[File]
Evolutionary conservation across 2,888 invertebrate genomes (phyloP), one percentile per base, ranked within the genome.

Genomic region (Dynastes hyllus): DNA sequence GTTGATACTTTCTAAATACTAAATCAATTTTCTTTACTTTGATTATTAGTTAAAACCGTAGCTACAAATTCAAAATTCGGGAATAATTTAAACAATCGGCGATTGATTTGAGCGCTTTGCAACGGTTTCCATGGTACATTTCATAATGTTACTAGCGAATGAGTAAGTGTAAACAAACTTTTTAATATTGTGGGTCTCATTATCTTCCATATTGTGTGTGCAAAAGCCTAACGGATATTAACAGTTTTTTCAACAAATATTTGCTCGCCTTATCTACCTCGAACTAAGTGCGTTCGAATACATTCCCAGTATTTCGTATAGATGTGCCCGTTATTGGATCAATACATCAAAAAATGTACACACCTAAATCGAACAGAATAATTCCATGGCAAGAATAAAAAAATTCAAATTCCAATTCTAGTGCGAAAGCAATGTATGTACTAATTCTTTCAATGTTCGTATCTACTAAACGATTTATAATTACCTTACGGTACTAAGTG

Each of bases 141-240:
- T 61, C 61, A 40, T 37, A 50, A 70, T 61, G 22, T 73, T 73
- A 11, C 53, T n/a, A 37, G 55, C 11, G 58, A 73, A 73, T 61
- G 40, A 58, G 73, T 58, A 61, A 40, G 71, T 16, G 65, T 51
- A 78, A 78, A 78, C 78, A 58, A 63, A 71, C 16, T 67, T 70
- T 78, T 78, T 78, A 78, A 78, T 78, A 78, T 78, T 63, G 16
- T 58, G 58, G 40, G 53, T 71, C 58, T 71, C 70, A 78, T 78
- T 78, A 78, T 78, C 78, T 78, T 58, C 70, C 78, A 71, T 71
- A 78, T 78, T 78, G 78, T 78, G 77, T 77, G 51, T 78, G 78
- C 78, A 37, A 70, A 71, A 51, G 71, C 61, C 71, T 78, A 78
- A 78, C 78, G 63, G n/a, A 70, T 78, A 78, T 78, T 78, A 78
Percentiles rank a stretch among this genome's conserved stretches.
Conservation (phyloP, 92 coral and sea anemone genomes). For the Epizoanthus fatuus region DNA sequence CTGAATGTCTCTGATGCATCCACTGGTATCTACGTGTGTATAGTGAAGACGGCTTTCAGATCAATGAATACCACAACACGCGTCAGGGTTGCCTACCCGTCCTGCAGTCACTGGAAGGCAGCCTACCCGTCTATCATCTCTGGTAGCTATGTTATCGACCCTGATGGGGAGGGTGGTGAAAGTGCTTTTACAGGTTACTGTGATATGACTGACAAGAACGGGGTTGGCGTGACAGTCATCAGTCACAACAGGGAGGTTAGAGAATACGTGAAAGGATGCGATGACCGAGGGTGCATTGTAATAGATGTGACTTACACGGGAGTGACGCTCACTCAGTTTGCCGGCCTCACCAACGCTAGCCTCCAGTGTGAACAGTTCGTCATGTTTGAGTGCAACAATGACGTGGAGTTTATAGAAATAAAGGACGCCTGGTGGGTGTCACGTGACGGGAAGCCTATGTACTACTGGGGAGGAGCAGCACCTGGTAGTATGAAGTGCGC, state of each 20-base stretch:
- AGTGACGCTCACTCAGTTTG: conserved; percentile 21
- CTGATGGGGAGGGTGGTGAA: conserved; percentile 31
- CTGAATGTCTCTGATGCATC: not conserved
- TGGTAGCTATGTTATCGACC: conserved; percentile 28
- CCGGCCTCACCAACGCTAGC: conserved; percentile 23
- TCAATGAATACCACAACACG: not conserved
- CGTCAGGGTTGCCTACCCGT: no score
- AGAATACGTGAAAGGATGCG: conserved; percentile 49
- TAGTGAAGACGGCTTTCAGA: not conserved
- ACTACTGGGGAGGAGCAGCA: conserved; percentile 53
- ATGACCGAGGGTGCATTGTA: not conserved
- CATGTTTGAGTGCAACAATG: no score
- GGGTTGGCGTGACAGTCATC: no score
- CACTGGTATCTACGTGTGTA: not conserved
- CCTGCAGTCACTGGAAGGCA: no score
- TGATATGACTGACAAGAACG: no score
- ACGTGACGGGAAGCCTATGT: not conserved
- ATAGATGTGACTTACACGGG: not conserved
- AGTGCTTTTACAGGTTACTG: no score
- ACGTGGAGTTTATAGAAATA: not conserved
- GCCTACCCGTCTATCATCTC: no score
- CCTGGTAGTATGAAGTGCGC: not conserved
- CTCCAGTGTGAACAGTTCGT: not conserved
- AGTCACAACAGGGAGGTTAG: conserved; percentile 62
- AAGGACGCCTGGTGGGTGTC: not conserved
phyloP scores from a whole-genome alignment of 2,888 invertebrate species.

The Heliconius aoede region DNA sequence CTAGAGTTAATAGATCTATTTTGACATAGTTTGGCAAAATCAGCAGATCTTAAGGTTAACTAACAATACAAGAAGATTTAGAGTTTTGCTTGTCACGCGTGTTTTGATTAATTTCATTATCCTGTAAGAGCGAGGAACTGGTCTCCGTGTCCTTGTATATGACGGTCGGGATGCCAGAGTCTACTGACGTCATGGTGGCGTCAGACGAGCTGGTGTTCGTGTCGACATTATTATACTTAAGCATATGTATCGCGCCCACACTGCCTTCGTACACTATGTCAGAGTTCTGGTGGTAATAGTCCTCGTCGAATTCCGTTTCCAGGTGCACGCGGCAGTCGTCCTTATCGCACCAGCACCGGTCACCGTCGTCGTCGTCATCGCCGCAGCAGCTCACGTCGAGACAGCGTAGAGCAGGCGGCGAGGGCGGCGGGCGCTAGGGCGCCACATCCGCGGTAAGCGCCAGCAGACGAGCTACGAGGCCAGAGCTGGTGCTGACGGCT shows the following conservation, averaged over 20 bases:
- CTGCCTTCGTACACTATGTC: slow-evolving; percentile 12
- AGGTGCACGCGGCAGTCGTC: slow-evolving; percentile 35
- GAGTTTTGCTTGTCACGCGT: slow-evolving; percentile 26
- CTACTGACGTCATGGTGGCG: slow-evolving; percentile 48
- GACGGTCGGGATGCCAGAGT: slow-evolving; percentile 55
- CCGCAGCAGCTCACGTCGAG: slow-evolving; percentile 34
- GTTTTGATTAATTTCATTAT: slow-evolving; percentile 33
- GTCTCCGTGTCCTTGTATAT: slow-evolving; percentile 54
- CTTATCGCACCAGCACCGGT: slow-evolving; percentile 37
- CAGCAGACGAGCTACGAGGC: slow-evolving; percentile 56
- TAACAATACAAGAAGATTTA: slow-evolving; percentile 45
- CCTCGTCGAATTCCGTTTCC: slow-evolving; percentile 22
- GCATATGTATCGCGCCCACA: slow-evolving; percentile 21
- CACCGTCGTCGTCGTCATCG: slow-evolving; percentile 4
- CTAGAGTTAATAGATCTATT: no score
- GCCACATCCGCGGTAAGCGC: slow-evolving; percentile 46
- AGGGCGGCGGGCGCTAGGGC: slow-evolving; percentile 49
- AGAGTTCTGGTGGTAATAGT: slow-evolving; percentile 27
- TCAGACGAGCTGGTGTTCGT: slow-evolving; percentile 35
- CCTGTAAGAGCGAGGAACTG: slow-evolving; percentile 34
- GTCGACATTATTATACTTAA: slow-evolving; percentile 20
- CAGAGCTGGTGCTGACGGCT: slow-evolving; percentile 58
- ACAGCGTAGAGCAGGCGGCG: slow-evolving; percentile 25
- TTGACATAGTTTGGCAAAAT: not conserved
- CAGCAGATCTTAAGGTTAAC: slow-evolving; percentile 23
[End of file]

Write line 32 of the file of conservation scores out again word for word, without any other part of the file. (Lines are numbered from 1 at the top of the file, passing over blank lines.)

- ACGTGACGGGAAGCCTATGT: not conserved